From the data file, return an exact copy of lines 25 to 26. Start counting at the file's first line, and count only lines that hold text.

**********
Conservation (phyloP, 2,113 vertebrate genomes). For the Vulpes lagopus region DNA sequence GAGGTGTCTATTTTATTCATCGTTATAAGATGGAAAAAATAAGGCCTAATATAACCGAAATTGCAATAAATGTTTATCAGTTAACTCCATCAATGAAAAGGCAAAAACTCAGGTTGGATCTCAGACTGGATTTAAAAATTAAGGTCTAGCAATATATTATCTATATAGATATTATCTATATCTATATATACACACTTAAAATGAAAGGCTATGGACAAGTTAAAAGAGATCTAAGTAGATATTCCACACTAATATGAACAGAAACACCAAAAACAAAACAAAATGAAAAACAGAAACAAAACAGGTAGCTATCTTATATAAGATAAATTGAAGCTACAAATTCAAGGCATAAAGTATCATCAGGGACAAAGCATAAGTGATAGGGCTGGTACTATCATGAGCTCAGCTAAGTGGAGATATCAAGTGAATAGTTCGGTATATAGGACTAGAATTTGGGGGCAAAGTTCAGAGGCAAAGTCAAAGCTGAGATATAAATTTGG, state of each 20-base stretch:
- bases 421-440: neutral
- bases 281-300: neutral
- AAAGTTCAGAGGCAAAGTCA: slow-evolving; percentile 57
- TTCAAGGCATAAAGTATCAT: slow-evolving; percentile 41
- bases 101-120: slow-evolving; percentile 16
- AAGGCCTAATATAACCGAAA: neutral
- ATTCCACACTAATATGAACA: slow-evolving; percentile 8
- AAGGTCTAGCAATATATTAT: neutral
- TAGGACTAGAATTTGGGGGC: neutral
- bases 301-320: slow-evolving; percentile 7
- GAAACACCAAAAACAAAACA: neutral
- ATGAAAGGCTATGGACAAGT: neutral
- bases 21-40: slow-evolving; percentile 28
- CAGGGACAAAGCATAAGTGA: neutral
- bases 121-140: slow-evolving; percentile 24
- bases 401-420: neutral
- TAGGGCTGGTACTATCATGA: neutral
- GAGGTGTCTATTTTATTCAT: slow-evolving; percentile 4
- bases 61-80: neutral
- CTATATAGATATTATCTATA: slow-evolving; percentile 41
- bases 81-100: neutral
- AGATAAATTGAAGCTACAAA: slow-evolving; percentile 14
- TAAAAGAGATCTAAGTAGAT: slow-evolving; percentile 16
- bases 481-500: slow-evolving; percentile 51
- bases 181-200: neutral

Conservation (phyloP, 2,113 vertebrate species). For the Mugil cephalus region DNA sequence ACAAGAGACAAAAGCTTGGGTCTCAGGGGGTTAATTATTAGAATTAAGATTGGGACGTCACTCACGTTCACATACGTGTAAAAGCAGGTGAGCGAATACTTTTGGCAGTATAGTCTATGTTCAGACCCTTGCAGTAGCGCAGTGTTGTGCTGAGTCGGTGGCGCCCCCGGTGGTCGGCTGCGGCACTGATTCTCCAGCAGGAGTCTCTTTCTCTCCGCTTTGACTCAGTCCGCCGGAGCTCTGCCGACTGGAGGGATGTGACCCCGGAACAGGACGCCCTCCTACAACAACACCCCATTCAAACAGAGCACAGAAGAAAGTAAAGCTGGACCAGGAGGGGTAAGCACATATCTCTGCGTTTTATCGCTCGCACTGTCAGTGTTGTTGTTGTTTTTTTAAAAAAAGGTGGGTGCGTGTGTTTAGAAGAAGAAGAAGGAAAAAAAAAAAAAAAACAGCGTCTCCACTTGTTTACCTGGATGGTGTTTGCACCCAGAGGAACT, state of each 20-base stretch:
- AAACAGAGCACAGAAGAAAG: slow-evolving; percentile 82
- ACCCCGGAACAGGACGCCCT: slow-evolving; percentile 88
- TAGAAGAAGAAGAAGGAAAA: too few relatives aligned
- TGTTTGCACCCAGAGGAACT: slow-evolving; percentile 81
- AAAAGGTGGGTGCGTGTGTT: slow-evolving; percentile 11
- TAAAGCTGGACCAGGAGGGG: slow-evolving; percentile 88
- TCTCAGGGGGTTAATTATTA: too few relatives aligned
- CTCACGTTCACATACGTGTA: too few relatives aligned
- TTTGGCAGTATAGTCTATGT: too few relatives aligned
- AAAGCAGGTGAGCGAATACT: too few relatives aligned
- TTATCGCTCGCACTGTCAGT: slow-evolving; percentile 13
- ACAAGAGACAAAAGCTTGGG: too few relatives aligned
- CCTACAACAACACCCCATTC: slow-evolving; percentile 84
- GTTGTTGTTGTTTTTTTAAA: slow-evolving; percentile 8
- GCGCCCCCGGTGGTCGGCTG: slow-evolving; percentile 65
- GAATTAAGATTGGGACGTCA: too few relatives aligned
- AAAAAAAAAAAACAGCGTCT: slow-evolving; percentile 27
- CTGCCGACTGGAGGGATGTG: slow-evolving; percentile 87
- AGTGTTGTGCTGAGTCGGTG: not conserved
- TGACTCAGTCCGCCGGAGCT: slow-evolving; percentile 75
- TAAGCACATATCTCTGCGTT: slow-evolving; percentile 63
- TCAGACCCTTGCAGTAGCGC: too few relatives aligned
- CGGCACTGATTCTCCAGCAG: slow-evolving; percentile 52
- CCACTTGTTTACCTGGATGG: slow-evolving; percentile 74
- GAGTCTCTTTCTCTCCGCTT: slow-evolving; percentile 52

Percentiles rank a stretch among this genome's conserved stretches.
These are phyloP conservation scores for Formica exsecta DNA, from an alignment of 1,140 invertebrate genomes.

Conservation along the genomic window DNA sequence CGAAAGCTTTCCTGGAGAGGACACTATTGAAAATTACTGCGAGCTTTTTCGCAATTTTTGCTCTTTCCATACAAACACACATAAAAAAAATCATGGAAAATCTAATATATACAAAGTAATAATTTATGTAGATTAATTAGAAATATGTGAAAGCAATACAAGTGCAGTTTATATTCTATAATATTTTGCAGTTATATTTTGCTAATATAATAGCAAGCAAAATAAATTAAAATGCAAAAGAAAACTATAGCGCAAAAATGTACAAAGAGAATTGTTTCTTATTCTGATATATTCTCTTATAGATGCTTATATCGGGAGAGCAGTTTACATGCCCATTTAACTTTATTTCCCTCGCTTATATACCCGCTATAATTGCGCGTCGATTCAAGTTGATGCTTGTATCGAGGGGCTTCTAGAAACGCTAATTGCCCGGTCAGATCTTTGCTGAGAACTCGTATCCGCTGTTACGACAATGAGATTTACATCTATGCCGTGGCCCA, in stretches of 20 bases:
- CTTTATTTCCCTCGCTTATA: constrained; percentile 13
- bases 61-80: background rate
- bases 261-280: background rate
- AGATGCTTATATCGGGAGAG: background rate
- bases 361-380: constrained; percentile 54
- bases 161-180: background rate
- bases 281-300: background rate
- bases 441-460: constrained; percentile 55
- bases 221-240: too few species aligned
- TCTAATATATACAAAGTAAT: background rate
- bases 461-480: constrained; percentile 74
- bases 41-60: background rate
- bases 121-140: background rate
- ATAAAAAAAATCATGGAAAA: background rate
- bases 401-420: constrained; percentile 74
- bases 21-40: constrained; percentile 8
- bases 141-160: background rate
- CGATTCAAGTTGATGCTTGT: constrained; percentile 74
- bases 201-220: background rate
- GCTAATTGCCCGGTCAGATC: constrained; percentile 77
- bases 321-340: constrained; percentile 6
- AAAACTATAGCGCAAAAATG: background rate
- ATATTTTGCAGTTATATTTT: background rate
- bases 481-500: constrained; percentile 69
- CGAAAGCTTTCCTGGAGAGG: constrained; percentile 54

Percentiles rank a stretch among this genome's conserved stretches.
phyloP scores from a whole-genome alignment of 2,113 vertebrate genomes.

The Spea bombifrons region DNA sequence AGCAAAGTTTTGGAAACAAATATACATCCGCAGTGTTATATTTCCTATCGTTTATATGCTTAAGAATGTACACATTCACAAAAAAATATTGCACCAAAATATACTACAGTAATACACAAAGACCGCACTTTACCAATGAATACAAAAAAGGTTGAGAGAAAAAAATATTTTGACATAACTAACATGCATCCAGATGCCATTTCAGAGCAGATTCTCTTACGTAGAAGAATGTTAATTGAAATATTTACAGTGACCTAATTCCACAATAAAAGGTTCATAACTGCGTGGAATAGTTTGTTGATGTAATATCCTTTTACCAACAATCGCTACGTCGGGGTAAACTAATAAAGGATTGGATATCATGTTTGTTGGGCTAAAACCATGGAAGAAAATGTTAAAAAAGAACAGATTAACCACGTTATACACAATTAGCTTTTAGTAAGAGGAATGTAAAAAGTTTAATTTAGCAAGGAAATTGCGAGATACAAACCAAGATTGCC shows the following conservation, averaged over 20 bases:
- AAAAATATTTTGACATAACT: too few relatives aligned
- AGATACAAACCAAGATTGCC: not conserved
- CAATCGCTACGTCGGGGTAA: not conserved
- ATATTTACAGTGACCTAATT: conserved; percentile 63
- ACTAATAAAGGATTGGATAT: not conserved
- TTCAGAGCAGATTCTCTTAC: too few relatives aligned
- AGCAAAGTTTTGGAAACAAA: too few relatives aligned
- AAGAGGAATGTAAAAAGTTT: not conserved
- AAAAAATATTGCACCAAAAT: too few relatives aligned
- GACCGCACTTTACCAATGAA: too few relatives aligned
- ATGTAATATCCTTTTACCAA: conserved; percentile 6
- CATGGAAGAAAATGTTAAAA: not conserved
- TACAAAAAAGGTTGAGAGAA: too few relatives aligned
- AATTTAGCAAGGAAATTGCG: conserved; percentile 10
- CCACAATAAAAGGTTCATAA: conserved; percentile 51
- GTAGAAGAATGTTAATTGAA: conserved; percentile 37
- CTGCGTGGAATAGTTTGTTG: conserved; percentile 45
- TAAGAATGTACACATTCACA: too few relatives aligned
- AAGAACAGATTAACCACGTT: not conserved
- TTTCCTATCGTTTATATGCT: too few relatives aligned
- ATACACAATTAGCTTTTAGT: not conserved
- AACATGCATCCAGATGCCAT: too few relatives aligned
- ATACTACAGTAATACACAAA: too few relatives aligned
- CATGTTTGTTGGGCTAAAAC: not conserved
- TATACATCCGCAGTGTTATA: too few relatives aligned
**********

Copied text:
- bases 481-500: slow-evolving; percentile 51
- bases 181-200: neutral